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Wildlife Caring

What to do if you find injured wildlife:

Baby birds - Please leave baby birds where found and call Vickie for advice on 0429 775 186.

For all other situations:
  • Note the location and situation so that you can pass on basic details.  
  • Do not give it food.  
  • Keep it in a cool quiet place wrapped in a towel or similar while you contact FAWNA and/or the local vet.
  • If possible take it straight to a vet who will examine it provide any necessary medication, and they will contact a FAWNA carer.  You will not have to pay any vet bills.  Please give the vet all the information you can, especially where it was found.
 

Do not handle:

  • Snakes - contact Eagles Heritage on (08) 9757 2960
  • Sea Snakes or Octopus
  • Bats - only immunised carers can handle them
  • Adult kangaroos – they cannot be rehabilitated and must be euthanased by a qualified officer
 

Rescue guidelines:

If you see an injured or sick native animal and decide to check it:

  • Pull off the road and park in a safe place. Use car hazard lights if necessary.
  • If the animal is on the road, check for traffic. Ask others to help with traffic.
  • Approach the animal slowly.
  • When you check the animal, protect your eyes, hands and any other exposed body parts.
  • Before picking up the animal, secure and cover its head and body with a towel, jumper etc. then gently wrap it and pick it up. Ensure that it can breathe freely.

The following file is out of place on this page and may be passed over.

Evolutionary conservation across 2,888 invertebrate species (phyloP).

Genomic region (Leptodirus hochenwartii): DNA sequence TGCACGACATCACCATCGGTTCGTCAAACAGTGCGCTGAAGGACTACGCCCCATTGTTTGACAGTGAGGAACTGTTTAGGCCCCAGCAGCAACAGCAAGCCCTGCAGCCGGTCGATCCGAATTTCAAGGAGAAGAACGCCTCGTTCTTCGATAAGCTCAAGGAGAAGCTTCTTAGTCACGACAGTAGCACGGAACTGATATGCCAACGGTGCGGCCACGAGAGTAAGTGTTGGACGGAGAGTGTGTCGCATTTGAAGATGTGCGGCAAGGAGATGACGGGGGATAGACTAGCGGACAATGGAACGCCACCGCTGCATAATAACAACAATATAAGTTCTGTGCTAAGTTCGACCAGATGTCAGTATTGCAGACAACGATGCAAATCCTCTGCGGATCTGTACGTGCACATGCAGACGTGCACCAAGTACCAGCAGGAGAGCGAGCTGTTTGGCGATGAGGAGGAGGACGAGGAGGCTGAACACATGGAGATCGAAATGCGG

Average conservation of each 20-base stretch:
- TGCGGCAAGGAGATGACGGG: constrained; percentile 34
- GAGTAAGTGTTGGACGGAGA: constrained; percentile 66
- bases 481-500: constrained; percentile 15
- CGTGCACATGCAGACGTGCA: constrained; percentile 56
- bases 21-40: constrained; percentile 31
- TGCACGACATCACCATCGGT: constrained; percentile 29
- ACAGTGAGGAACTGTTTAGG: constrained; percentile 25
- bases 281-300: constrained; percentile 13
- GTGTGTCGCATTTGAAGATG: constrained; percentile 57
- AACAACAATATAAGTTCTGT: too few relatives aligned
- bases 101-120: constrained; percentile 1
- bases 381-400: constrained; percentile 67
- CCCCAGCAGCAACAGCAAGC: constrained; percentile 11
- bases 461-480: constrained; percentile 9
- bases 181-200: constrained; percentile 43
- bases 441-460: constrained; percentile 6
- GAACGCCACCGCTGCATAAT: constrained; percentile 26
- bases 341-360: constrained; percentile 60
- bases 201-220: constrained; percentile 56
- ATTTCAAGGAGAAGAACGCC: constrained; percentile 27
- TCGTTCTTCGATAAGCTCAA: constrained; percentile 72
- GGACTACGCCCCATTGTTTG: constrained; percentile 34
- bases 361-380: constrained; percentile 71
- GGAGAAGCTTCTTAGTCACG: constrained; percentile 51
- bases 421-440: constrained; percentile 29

• Be aware that the animal will be in or will go into shock. Shock can kill an animal quickly and you may not be able to save it. When in shock, the animal will not be calm even though it may appear so.
  • Be aware that the animal may be unconscious or concussed. It may suddenly become active when it regains consciousness.
  • If you decide to transport the animal to a carer or a Vet, keep it quiet, covered and warm. It is essential to handle it as little as possible.
  • For car travel, it is important to place the animal in a covered cardboard box. Loosen the cloth around it to allow it to breathe.
  • Record the location of the pick-up for the carer.
  • If there is a delay in reaching the carer, treat for dehydration. Offer water or water with a little glucose/honey. Never force the animal to take water or food.
  • Continue to keep the animal in a dark, comfortable, ventilated and warm cardboard box until it recovers from shock, which may be 8-10 hours.
  • If you think it has life threatening injuries or you are unsure how sick it is, take it to a Vet or carer as soon as possible.